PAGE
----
Community Property is an issue that has to be dealt with in most Texas divorces.  We’ve all heard the story about a person who purchased a winning lottery ticket, divorced their spouse and then cashed in the winning ticket the next day.  This does not work.  You purchased the ticket while you were still married.  That makes the ticket and the winnings community property.

If you are going through a divorce in Texas, your marital property will need to be divided.  Property includes not only your home, but also things like bank accounts and even 401K retirement funds.

Community Property

Community property consists of the property, other than separate property, acquired by either spouse during marriage.  Make sure that you discuss with your attorney all of the assets that have been accumulated during your marriage.

You may be surprised of the items that are considered to be community property as opposed to separate property.  Property is presumed to be community property.  To establish that property is your separate property, you must establish the fact by clear and convincing evidence.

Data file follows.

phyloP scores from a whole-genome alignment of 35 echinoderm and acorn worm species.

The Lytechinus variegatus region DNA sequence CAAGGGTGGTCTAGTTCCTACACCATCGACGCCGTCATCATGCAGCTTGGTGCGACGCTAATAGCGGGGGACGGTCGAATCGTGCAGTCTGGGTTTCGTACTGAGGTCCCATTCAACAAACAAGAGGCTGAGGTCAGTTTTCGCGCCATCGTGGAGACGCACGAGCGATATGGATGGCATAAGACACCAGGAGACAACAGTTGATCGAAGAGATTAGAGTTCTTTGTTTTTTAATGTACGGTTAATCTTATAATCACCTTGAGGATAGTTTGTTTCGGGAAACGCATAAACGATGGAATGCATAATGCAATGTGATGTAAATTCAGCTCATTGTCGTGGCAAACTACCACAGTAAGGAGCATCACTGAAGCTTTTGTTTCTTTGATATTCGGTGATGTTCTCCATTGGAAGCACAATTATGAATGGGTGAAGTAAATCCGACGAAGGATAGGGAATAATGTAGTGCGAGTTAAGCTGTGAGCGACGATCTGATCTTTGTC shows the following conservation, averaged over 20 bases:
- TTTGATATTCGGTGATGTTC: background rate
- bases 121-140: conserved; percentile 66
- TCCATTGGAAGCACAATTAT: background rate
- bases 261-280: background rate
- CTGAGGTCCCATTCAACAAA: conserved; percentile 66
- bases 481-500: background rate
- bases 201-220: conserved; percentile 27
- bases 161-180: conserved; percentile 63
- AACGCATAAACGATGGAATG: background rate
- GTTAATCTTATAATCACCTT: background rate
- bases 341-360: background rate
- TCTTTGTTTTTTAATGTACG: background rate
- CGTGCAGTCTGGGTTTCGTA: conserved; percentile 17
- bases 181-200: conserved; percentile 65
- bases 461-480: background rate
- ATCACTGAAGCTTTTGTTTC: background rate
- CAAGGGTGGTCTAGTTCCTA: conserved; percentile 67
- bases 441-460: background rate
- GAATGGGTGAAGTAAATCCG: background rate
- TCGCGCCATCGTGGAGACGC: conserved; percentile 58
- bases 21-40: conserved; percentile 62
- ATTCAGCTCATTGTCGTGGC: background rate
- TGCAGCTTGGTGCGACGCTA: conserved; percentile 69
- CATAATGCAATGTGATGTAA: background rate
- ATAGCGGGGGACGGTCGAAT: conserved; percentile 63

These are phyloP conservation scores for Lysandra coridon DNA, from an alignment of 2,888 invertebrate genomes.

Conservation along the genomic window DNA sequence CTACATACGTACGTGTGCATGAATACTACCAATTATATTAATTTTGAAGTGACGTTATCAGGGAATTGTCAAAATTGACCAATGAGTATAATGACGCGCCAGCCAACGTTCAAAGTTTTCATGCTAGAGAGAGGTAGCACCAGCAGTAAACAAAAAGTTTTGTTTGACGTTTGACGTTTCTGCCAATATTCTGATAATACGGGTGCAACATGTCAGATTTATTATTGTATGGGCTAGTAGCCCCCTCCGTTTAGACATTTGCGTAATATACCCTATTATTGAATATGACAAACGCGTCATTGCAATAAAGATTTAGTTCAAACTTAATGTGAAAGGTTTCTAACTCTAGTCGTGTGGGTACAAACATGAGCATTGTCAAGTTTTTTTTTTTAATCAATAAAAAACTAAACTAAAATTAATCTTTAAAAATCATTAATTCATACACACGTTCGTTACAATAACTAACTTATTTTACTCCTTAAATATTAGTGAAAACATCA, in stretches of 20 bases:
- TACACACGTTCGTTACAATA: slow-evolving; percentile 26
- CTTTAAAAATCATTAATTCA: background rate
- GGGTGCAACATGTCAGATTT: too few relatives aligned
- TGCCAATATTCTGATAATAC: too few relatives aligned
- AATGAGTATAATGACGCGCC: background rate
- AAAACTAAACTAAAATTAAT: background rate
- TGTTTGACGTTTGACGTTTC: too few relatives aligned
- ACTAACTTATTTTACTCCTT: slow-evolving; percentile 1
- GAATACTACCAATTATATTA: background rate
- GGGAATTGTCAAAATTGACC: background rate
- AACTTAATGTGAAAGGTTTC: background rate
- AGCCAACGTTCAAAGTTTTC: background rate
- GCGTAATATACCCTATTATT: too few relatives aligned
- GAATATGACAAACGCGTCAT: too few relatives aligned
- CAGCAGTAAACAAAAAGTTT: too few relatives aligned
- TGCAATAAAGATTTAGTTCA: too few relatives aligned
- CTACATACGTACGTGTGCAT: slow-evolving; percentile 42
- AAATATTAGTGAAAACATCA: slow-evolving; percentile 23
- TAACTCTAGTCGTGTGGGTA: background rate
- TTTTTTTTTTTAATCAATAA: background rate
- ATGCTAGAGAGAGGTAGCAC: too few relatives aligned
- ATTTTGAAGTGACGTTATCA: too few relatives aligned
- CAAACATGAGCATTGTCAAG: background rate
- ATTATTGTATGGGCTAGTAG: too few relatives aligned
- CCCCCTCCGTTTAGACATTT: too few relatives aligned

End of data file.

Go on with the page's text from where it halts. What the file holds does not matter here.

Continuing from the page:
Separate Property

A spouse’s separate property consists of:

In establishing separate property, you will need show evidence on how and when the property became yours.  If you have the title to a car prior to your marriage, it helps to prove that you owned it before the marriage.  Or, if you have evidence that it was given to you as a birthday gift.  It will help to establish that the car is your separate property.


A divorce is not a pleasant experience for anyone.  But, when you understand the rules and how they are applied, the process will run smoother.  Create an inventory of what you believe to your separate property and the community property of your marriage.  This will save you a fight that will only make your relationship worse and will cost you more money.

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